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Computational Technology Reviews
ISSN 2044-8430
Computational Technology Reviews
Volume 4, 2011
Current and Future Trends in the Use of Artificial Neural Networks in Engineering
I. Flood

Rinker School, College of Design, Construction, and Planning, University of Florida, Gainesville, United States of America

Full Bibliographic Reference for this paper
I. Flood, "Current and Future Trends in the Use of Artificial Neural Networks in Engineering", Computational Technology Reviews, vol. 4, pp. 93-114, 2011. doi:10.4203/ctr.4.4
Keywords: artificial embryogenesis, artificial intelligence, artificial neural networks, evolutionary computation, growth algorithms, massive neural networks, multi-stage objective functions, practical engineering problems, richly structured networks.

Artificial neural networks have gone through several cycles of development and popularity since their inception in the 1950s. However, as far as solving practical problems is concerned they appear to have stalled just beyond the complexity of those that can be solved by non-linear regression.

One of the main stumbling blocks has been the fact that the number of examples required to train a network tends to increase geometrically with the number of independent variables used to describe the problem. Experience indicates that five or six independent variables are about the limit of this approach, unless the variables are strongly correlated. A second main limitation has been the rigid format required for the inputs to (and outputs from) a network. There is little room for variation between examples of a problem in the number, position, timing or amplitude scales of the inputs (or outputs). Yet, there are many practical problems in engineering that cannot be described adequately using such a fixed format.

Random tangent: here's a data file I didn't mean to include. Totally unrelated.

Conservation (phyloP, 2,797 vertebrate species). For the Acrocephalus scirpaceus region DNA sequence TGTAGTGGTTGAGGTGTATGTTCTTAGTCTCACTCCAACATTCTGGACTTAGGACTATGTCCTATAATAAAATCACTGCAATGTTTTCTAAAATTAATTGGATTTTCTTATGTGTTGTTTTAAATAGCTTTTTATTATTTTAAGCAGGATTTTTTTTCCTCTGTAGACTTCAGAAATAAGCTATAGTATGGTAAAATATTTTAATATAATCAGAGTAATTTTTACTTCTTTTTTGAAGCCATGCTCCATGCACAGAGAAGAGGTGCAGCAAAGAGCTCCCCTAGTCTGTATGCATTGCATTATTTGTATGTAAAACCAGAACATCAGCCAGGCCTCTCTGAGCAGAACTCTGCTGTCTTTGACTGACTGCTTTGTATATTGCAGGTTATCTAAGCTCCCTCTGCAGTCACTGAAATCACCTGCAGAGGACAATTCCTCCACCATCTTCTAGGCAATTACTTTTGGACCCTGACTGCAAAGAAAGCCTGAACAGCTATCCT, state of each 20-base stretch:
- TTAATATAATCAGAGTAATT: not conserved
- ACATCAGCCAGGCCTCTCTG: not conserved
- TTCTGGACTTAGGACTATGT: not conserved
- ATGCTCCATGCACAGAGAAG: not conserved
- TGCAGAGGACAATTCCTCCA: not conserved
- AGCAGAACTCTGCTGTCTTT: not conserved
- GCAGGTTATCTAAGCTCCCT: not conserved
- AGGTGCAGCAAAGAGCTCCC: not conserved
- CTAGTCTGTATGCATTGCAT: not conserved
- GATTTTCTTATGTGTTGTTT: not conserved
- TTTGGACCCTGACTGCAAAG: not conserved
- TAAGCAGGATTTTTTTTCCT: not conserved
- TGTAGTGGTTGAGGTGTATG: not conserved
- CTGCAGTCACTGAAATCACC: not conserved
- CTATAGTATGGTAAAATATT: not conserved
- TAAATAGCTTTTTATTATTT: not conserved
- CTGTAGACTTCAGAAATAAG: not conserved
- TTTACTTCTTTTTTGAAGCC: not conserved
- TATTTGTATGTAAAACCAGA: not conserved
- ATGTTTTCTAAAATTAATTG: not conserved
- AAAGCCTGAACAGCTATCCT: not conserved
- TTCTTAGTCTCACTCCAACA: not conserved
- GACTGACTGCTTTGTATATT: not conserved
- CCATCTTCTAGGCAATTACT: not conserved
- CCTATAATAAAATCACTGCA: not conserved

These limitations are not shared by biological neural networks. The question becomes, therefore, how does the brain handle these sorts of problems? While there are no definitive answers to this question, it is evident that greater size and internal structuring are key features of any neural network employed to solve anything other than relatively trivial problems. Given the lack of theory, it is suggested that an evolutionary computation approach be adopted. The challenge then becomes to find a coding system that enables the evolution of appropriate neural structures, and that it does so efficiently for networks comprising thousands or even millions of neurons. Possible ways of facilitating the computational evolution of massive richly structured neural networks are: growth algorithms; self-organizing structures; and multi-stage objective functions.

Research is, of course, a long way from being able to replicate human cognitive skills using artificial neural networks, but there are significant advances that could be made in the shorter term solving a range of nontrivial engineering problems. This paper explores issues with reference to the problem of determining a truck's loading attributes from the dynamic strain response it induces in a bridge.

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